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Originally published November 9, 2013 at 3:53 PM | Page modified November 10, 2013 at 6:49 PM

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For the Seahawks, underappreciated is the new underrated

Perhaps that is what will give this team a new edge. Early in their rise, they played like a group determined to get their respect. Now that they’re respected, life is different.


Times staff columnist

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Red Bryant, a 323-pound Southern gentleman when there’s no offensive tackle in his way, appeared ornery last Sunday. After the Seahawks’ overtime victory against Tampa Bay, he ended an interview session mostly about the team’s flaws and shuffled to the shower.

“I’m done,” Bryant said, seemingly upset.

Later, it was revealed that Bryant had suffered a concussion in the game, so like most concerning things in this Seahawks’ season, you have to keep his uncharacteristic media moment in perspective. You have to wonder if it was real or imagined or the symptom of a head injury. But there is evidence that the Seahawks, for the first time in their rise to championship-contender status, are growing tired of being evaluated like a beauty-pageant contestant and not a football team.

For the first time, a team full of previously underrated talent is growing tired of being underappreciated. The Seahawks are 8-1, their best early November record in franchise history, but after consecutive lackluster victories against St. Louis and Tampa Bay, there is speculation that they aren’t as good as their win total.

Talking heads everywhere are wondering whether to buy or sell them. The Seahawks were called “a flawed contender” in an ESPN.com story last week, as if the other contenders in this parity-driven league don’t have blemishes. It would be fair to call the Seahawks the least impressive contender the last few weeks, but are their issues, particularly in pass protection, greater than the concern about the Denver Broncos’ defense, or the undefeated Kansas City Chiefs’ lack of explosiveness on offense, or the San Francisco 49ers’ need to get more offensive weapons healthy?

There is no such thing as a flawless contender in today’s NFL. But because the Seahawks are a meat-and-potatoes team that plays an old-fashioned style of run the football and play defense, it’s easy to consider their woes more problematic than the Broncos, who employ a video-game offense. Substance versus style is a never-ending bout.

But perhaps being underappreciated is the new underrated for the Seahawks. Perhaps that is what will give this team a new edge. Early in their rise, they played like a group determined to get their respect. Now that they’re respected, life is different. They’re chasing a championship, which is plenty motivating, but where’s the chip on their shoulder? It’s hard to keep that chip when everyone believes in your hype. What about now, though, when good isn’t good enough anymore?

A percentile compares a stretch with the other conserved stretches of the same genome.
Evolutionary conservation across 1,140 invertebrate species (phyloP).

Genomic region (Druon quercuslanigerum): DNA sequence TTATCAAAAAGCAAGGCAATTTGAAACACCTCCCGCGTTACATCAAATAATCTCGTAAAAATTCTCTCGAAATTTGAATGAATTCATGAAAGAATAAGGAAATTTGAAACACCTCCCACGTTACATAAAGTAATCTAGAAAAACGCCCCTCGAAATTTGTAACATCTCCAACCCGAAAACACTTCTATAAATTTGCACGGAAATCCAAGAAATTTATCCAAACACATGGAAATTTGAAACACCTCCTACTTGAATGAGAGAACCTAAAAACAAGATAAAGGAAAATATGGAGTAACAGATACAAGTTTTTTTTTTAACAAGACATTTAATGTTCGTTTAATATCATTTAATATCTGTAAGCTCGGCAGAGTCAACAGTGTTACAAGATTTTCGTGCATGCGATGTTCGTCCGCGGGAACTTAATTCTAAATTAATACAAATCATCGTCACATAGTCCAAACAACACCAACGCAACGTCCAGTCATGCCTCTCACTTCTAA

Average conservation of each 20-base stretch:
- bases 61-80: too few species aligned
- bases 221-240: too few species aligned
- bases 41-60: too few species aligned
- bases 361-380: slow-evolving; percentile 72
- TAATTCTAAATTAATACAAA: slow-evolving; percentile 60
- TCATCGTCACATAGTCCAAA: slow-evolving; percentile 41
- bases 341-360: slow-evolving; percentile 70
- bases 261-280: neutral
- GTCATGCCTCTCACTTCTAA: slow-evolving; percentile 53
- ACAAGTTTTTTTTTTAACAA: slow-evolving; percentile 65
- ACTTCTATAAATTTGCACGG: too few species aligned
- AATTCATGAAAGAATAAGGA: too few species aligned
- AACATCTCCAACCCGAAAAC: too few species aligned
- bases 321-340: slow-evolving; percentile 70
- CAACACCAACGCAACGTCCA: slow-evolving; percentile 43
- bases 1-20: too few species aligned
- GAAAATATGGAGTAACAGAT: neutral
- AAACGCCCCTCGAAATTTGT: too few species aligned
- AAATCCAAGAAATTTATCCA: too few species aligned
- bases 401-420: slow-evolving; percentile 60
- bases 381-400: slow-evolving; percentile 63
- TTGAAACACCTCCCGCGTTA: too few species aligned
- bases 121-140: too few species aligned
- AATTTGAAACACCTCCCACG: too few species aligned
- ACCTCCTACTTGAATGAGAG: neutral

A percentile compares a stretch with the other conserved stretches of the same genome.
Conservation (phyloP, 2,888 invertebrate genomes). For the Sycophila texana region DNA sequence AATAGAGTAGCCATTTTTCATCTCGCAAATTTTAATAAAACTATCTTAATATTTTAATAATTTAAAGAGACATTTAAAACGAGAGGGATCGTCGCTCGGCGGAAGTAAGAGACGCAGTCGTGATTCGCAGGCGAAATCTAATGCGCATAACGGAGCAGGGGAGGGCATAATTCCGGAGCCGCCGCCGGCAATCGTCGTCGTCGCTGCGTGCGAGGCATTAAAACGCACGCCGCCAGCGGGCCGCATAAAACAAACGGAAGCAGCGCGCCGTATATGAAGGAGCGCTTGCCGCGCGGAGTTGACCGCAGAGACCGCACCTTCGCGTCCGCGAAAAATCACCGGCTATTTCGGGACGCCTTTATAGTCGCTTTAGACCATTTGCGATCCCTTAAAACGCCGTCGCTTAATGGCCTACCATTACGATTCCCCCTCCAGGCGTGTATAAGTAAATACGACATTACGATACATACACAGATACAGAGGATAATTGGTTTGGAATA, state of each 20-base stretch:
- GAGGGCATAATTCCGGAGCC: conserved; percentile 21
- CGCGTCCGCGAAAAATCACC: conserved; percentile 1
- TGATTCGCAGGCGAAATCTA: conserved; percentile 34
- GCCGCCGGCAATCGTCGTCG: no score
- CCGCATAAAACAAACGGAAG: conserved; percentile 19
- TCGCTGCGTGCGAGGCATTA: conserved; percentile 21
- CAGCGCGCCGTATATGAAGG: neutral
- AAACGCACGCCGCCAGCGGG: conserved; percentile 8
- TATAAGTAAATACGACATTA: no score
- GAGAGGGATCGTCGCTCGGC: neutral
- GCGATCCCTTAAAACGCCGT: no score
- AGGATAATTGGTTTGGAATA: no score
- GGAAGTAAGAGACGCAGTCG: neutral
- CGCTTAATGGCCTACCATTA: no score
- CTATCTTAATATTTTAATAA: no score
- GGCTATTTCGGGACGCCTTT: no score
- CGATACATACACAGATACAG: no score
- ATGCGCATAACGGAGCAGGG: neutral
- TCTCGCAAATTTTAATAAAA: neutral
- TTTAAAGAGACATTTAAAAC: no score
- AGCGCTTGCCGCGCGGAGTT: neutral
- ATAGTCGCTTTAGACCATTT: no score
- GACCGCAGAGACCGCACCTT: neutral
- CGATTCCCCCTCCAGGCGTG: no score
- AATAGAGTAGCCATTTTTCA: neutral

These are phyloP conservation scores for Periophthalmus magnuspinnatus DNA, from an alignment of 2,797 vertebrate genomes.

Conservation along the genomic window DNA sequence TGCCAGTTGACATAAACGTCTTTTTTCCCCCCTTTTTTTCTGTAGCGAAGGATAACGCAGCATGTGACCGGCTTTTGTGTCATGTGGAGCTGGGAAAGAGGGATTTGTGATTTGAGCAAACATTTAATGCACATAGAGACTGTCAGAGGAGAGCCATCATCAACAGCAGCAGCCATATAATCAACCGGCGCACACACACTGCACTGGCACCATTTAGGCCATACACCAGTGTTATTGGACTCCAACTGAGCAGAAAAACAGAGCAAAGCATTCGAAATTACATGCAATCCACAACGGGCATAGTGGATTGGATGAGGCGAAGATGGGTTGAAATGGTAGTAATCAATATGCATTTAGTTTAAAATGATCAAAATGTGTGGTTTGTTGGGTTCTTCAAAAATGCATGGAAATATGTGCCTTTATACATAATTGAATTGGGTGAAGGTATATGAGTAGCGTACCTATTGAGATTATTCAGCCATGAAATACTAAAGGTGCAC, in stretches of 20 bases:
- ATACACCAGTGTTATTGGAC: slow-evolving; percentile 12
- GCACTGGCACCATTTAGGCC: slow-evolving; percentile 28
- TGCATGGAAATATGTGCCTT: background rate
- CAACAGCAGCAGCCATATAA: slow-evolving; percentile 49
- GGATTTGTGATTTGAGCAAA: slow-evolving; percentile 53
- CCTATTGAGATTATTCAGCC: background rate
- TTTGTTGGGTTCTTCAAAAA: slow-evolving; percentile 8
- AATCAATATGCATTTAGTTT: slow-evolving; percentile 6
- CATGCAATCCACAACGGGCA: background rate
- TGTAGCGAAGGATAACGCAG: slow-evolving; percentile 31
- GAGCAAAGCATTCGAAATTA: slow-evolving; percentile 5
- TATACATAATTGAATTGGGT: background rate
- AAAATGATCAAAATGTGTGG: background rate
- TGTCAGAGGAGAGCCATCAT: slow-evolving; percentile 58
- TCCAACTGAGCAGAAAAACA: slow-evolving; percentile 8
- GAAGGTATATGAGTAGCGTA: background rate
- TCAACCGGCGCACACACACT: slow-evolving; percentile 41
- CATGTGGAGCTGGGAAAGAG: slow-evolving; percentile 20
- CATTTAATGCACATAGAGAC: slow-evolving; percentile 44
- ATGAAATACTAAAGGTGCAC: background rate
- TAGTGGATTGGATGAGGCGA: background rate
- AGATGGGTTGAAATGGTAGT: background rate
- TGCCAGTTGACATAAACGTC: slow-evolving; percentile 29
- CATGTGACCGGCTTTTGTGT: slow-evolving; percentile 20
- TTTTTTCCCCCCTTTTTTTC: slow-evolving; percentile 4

“We’re all right,” safety Earl Thomas said. “We’re 8-1. If people can’t see that, it’s not our problem.”

I asked Thomas why he thinks the Seahawks are OK even though their play has dipped as the season has progressed.

“We’re all right because our problems are correctable,” Thomas said. “Nobody is going out there and dominating us. If anything, we’re controlling the games. We just shoot ourselves in the foot from time to time. It’s still all about us, not the opponent.”

Thomas says “hello” with edge in his voice, and you can sense the irritation in the Seahawks. They’re winning games despite significant injury misfortune this season, but that point is often lost because they’re so deep and talented. Not many teams can keep winning without their two starting offensive tackles and their $67 million new wide receiver, but the Seahawks are so good that they can be judged without them. They don’t need the excuse. But the reality is, they have played most of the season in a holding pattern, at least offensively.

The defense has been much healthier, and the results are impressive: No. 2 in the NFL in total defense. But with the run defense regressing (back-to-back 200-yard rushing performances by St. Louis and Tampa Bay), alarm bells are sounding.

“It’s frustrating that teams are running the ball on us,” middle linebacker Bobby Wagner said. “We have to correct that. But we should also get credit for adjusting and finding ways to succeed. That speaks volumes about who we are.”

Ask strong safety Kam Chancellor about the need to be more impressive, and he says: “The only thing that would be more impressive is 9-0. And we would be right there if we hadn’t blown a double-figure lead in Indian­apolis.”

So close to a perfect record — and so far from perfection. That’s the 2013 Seahawks.

Do they hate the nitpicking? Not really. They know they can play better. They know they must play better to reach their goals. But the more they win, and the more they are scrutinized for not doing so in a stylish manner, the more their chip will grow.

“We’re not done yet,” wide receiver Golden Tate said. “We’re not going to stay the same and be happy with it. We’re perfectionists who are only halfway through the season.

“I hope everybody remembers that.”

Jerry Brewer: 206-464-2277 or jbrewer@seattletimes.com.



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